A. MDA-MB-468 breast cancer cells were stimulated with BD Pharmingen™ rhIFN-γ (Cat. No. 554617) and stained with either BD Horizon BB515 or BD Pharmingen™ FITC Anti-Human CD274 (PD-L1) (Cat. Nos. 564554 and 558065). BB515 staining (blue) resulted in stronger fluorescence signal and better separation between stained and unstained cells. B. Robust upregulation of PD-L1 was observed when cells were cultured overnight with either conditioned medium from stimulated PBMCs (24h supernatant, red) or a combination of the recombinant cytokines IFN-γ and BD Pharmingen™ rhTNF (Cat. No. 554618, blue), whereas very low levels of PD-L1 expression were detected in cells cultured with supernatants from unstimulated PBMCs (green).

The cytokines IFN-γ and TNF are known to increase the expression levels of PD-1 ligands in antigen-presenting cells as well as in certain tumor cells. These ligands can be assessed on cancer or antigen-presenting cells using flow cytometry. Figure 1B demonstrates that either conditioned medium from activated peripheral blood mononuclear cells (PBMCs) (red) or a combination of rhIFN-γ and rhTNF cytokines (blue) induced PD-L1 expression in the MDA-MB-468 breast-cancer cell line. A similar induction was not observed when treating the cells with conditioned medium from unstimulated PBMCs (green).1

Note that, in Figure 1A, cell staining with BD Horizon Brilliant™ Blue 515 (BB515) PD-L1 yielded better resolution than FITC PD-L1. BB515 was designed as a brighter alternative to FITC, yet is detected in the same fluorescence channel (FL1).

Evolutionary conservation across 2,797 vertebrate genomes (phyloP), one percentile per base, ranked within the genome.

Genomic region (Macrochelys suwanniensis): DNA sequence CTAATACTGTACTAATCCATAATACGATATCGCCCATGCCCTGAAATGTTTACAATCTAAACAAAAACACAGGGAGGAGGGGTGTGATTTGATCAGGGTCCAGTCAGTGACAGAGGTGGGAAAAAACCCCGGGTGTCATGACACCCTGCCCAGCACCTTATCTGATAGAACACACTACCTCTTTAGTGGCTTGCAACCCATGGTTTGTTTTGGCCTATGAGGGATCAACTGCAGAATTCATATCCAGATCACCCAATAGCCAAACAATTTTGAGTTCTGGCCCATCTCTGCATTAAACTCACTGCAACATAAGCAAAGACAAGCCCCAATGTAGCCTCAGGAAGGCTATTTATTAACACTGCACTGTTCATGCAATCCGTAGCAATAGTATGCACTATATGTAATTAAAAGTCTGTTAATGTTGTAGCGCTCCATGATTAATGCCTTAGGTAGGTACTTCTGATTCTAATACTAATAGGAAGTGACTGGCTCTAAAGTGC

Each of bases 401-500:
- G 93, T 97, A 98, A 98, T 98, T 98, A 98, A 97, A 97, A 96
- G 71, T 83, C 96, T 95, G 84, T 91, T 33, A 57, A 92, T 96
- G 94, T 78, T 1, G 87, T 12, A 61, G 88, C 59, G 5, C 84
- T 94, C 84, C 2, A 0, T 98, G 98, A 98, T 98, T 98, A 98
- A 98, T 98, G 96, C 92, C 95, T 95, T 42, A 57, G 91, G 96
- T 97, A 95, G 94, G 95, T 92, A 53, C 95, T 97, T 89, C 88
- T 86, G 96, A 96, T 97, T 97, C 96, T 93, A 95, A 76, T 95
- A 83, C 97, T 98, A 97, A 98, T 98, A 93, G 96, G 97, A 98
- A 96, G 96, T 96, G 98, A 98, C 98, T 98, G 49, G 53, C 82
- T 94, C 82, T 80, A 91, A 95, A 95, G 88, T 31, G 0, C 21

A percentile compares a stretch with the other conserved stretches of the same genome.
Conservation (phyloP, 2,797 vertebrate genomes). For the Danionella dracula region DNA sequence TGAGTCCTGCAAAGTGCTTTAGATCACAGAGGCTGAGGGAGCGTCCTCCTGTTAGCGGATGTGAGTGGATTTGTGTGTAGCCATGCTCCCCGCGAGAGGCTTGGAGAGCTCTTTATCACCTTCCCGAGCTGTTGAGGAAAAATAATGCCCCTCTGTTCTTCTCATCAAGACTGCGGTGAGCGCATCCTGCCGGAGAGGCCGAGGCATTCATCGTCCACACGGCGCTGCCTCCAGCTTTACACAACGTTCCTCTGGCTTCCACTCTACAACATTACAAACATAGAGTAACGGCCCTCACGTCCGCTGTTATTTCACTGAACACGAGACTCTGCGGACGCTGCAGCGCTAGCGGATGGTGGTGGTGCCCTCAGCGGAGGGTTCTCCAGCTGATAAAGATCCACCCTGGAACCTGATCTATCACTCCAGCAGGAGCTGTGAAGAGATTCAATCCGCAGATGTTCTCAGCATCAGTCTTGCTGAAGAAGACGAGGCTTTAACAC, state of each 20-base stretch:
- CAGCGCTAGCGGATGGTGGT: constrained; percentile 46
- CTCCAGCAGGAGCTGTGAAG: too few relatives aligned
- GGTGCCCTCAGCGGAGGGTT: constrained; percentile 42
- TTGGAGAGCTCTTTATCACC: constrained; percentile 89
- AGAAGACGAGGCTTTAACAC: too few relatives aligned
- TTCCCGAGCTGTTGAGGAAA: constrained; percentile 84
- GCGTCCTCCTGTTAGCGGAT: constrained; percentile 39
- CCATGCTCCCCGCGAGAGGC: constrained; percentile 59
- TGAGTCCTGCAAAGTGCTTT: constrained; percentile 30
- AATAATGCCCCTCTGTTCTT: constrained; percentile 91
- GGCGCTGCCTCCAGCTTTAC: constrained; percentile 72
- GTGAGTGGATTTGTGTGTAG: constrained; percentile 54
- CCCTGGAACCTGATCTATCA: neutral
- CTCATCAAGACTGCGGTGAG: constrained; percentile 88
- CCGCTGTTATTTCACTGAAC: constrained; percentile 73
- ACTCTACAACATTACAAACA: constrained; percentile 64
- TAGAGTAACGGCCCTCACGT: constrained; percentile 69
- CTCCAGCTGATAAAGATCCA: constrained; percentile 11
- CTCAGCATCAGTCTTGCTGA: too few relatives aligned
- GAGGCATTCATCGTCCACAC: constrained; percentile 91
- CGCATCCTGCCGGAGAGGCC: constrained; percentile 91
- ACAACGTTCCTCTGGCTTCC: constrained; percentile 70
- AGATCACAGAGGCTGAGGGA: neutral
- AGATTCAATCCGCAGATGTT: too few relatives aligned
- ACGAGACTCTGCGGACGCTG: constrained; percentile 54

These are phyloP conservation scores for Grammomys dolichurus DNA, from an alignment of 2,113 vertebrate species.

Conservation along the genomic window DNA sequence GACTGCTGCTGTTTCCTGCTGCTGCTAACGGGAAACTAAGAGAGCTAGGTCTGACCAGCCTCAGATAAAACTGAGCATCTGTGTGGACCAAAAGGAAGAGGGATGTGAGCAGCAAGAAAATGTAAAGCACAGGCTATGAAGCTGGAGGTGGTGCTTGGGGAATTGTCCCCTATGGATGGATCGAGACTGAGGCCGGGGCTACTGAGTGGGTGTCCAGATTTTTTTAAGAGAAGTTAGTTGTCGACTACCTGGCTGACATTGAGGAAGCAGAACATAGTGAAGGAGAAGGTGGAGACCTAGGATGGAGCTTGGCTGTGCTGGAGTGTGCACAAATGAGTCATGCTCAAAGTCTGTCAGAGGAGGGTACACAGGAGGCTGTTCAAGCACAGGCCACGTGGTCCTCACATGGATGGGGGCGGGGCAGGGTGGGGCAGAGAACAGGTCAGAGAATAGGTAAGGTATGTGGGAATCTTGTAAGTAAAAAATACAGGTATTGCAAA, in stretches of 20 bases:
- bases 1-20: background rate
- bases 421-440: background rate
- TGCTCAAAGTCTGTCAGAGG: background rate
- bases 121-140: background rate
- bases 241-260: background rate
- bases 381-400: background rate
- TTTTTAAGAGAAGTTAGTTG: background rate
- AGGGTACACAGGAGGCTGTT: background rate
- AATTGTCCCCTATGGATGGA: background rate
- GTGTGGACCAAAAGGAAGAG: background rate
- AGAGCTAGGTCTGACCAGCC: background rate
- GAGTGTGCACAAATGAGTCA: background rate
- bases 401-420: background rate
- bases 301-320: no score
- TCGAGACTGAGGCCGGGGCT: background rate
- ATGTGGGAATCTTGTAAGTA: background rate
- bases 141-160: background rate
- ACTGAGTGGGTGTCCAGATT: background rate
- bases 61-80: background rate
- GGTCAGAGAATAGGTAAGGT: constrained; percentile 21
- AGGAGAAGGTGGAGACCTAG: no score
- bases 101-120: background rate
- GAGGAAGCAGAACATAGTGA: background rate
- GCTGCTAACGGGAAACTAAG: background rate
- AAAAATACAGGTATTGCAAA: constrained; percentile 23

App Highlight - Fig 2 PD-L1 CD83 Thumb
Figure 2. PD-L1 and CD83 expression following induction and blockage of DC maturation
App Highlight - Fig 2 PD-L1 CD83
Figure 2. PD-L1 and CD83 expression following induction and blockage of DC maturation

Human monocyte-derived DCs were differentiated using GM-CSF and IL-4. A. Immature DCs obtained on day 6 of culture did not express CD83 or PD-L1 surface markers. B–C. Upregulation of these markers was observed upon maturation induced by 3-day stimulation with rhIFN-γ and rhTNF or conditioned medium (24h supernatant) from activated PBMC cultures. D. Cells were also stimulated with the same conditioned medium in the presence of anti-IFN-γ and anti-TNF blocking antibodies, which resulted in a significant inhibition of maturation as indicated by the lack of CD83 and PD-L1 expression.

Figure 2 shows that stimulation of immature dendritic cells (iDCs, involved in tumor antigen presentation) with either conditioned medium (24h supernatant, plot C) or recombinant cytokines (rhIFN-γ and rhTNF, plot B) resulted in both cell maturation (indicated by upregulation of CD83) and induction of PD-L1. However, adding anti-IFN-γ and anti-TNF blocking antibodies to the conditioned medium prevented upregulation of CD83 and PD-L1, and ultimately maturation of the DCs (plot D).

The data sheet contains additional examples showing assessment of the receptors PD-1 and LAG-3 (CD223) on activated T cells, and the use of BD™ Cytometric Bead Array (CBA) for quantifying cytokines.

A personal flow cytometer in the lab provides many advantages for cell and cancer biology studies. When cells are ready for analysis or rare tumor samples arrive, it’s crucial to have a flow cytometer at hand, ready to go.